Do Dapper is safe from SQL Injections?

.net .net-3.5 dapper orm

Question

How can Dapper assist in providing SQL injection protection? I am evaluating several DAL technologies and must choose one to safeguard our website. Dapper (http://code.google.com/p/dapper-dot-net/) is what I'm leaning toward, however I need some assistance with security.

1
39
11/30/2012 9:28:51 PM

Accepted Answer

How does Dapper help protect against SQL injections?

It makes fully parameterized data access simple and eliminates the need for input concatenation. In particular, by making parameter handling stupidly easy, you don't need to hop through heaps of "add parameter, change the parameter type, check for null due to ADO.NET's poor null-handling, rinse/repeat for 20 parameters." It also removes the desire to utilize objects by making it incredibly simple to convert rows into objects.DataTable Everyone gains.

Based on comments

One more...what does dapper actually help do then?

To respond, let's use the example from marc s's response and format it traditionally, assuming that all we have to work with at the outset isconnection . So, this is:

List<Dog> dogs = new List<Dog>();
using(var cmd = connection.CreateCommand()) {
    cmd.CommandText = "select Age = @Age, Id = @Id";
    cmd.Parameters.AddWithValue("Age", DBNull.Value);
    cmd.Parameters.AddWithValue("Id", guid);
    using(var reader = cmd.ExecuteReader()) {
        while(reader.Read()) {
            int age = reader.ReadInt32("Age");
            int id = reader.ReadInt32("Id");
            dogs.Add(new Dog { Age = age, Id = id });
        }
        while(reader.NextResult()) {}
    }
}

except that I've severely oversimplified since it also addresses a variety of concerns, like:

  • handling of arguments for null
  • handling of result columns for nulls
  • the use of ordinal column indices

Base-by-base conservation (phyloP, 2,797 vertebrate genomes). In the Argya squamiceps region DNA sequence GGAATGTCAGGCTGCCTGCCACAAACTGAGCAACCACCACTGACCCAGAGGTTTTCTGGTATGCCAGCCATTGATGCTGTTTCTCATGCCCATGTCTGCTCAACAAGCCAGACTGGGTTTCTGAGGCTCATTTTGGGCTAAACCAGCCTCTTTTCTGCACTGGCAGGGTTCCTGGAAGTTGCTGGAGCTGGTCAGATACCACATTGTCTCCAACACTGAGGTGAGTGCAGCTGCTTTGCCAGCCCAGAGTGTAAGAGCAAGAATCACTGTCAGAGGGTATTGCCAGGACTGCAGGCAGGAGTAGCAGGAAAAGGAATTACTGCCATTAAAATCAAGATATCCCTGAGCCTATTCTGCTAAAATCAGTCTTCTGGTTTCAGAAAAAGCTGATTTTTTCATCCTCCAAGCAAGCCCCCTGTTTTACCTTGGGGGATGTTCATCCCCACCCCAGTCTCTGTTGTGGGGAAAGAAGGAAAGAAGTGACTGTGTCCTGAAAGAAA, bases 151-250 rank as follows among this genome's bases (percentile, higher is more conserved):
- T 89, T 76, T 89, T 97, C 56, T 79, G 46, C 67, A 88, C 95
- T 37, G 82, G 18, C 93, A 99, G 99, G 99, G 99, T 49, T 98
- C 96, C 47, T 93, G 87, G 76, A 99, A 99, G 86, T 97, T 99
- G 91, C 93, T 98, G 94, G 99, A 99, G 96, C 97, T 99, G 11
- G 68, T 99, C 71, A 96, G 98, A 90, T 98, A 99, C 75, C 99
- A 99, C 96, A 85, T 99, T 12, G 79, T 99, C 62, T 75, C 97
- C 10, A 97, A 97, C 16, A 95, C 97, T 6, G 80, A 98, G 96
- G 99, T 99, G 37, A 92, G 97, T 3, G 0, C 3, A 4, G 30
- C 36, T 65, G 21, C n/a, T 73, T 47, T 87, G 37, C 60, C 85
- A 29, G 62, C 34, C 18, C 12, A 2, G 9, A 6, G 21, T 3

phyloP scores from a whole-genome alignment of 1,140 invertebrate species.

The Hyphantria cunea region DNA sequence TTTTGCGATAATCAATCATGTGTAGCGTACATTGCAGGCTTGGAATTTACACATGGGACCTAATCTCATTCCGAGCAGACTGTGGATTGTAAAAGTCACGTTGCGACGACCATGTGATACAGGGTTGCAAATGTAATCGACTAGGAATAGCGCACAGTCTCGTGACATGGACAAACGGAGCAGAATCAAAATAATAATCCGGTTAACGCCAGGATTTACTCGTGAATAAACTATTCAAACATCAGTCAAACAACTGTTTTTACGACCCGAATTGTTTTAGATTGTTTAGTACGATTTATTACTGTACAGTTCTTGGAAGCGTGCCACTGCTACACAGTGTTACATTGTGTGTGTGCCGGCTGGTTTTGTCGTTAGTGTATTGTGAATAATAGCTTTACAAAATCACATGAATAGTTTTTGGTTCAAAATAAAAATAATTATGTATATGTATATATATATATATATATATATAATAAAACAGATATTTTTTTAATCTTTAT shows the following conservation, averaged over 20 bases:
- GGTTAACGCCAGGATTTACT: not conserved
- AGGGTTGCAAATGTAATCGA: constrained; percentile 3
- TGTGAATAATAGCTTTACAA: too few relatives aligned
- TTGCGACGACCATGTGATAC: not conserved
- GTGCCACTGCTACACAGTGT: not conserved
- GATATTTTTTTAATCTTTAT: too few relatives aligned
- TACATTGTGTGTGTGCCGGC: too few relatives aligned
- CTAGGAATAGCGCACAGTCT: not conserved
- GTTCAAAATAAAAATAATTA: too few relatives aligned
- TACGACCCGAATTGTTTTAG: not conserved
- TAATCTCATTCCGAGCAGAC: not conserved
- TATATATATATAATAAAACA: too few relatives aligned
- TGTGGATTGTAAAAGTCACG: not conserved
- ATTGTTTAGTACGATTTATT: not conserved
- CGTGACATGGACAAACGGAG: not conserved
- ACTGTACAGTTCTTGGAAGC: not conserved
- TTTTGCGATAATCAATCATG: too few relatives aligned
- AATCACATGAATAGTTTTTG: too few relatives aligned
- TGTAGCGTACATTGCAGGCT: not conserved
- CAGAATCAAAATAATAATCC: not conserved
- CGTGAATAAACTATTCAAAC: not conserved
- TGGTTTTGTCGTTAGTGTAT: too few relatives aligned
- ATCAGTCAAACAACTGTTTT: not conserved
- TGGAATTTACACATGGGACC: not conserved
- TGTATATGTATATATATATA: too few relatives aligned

• adjusting to underlying table and type structure changes
  • conversion of the result columns' data (between various primitives, strings, enums, etc)
  • unique treatment of the very frequent "in this list" situation
  • unique handling of the "apply this independently to a list of inputs" for "execute"
  • preventing clumsy typos
  • cutting down on code maintenance
  • managing many grids
  • managing several items returned in a single grid horizontally
  • use any ADO.NET provider at will (hint:AddWithValue seldom occurs)
    • Including special Oracle support, which requires extra setting
    • ADO.NET decoratos like "mini-profiler" play well with it.
  • both buffered (suited for small-to-moderate data; reduces command length) and non-bufferesd (ideal for huge data; reduces memory use) accesses are built-in support
  • optimized by those who are concerned with efficiency and have "some" knowledge of both data-access and meta-programming
  • permits you to utilize any POCO, DTO, anon-type, or other form of output for the parameter.
  • permits for either usedynamic When the output doesn't justify creating a POCO or DTO, use primitives, etc. (for multi-column output), or primitives, etc. (for single column output).
  • evade the burden of sophisticated fully-typed ORMs like EF
  • stay away from weak-typed layers' overheadDataTable
  • whenever it's required, open and close connections
  • with a plethora of more common gotchas
51
5/15/2016 4:24:45 PM

Popular Answer

Simply do query parameterization as you normally should. Use parameterized ADO.NET queries and provide parameters instead of Dapper, which is merely a "small" (and rather thin) addition to "raw" SQL and ADO.NET.

Check out this example from the website Dapper-Dot-Net:

var dog = connection.Query<Dog>("select Age = @Age, Id = @Id", 
                                new { Age = (int?)null, Id = guid });

You provide the "Dapper" query the arguments that the SQL query requires.

In conclusion, utilizing Dapper doesn't necessarily assist against SQL injections; instead, using parameterized ADO.NET/SQL queries does (and those queries are absolutely supported by Dapper, no issues at all)



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